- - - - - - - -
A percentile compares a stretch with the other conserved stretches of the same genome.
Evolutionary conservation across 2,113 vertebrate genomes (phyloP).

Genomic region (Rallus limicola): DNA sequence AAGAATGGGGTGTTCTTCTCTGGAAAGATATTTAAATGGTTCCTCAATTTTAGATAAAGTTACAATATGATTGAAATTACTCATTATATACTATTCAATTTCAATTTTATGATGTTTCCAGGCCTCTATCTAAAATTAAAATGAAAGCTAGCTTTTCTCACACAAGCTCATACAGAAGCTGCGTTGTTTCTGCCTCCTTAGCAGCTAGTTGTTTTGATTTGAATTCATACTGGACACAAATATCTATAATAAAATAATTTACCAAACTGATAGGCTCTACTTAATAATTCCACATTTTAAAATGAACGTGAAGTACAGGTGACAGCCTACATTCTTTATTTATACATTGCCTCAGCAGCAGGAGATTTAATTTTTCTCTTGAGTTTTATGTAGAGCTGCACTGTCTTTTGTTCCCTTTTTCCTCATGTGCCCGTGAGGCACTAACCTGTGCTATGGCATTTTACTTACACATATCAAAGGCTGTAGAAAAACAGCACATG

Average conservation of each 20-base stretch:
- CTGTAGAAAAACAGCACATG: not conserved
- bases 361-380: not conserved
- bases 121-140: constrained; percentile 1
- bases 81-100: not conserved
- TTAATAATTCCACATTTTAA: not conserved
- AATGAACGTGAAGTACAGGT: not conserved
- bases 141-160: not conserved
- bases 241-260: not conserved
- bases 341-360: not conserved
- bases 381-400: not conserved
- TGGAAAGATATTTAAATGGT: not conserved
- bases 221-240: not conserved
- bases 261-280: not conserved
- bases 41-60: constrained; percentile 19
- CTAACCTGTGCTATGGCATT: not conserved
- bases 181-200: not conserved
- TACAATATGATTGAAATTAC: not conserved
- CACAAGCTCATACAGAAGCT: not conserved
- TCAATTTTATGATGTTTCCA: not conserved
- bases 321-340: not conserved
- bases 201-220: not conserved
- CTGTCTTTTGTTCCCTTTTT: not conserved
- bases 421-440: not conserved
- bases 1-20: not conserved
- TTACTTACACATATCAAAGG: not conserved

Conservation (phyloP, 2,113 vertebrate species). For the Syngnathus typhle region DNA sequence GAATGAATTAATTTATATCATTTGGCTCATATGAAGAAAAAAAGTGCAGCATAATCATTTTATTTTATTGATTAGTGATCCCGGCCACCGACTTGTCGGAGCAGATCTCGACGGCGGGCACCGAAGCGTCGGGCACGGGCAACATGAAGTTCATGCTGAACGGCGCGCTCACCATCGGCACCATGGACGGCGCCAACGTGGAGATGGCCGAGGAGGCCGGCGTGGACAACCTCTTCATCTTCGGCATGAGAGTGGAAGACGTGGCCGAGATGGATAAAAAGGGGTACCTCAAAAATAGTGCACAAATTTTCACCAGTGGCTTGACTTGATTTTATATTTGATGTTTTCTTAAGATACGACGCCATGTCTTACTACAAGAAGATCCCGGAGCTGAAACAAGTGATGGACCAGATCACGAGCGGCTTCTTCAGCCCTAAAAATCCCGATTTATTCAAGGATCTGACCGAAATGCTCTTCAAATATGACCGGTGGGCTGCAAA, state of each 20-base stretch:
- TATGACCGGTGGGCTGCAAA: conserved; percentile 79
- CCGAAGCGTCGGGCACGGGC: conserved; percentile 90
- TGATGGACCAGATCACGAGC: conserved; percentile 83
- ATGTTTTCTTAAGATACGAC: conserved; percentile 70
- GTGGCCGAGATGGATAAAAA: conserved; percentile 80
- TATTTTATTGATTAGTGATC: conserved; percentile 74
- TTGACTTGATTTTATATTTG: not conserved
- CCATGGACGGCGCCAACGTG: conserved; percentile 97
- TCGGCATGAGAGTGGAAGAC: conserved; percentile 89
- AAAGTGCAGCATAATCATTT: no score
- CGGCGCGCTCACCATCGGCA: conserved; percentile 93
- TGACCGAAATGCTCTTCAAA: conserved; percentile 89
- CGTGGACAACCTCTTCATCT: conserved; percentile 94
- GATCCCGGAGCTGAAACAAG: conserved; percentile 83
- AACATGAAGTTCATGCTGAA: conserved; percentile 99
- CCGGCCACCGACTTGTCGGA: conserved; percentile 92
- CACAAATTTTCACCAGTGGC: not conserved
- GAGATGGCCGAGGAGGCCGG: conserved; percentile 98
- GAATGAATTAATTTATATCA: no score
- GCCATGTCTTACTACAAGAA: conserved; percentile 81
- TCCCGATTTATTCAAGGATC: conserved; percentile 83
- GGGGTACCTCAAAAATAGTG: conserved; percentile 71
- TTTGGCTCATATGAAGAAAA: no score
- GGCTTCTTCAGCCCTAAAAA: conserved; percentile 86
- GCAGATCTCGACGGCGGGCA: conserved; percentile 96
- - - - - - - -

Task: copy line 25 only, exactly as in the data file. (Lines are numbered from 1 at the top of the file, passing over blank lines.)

- bases 201-220: not conserved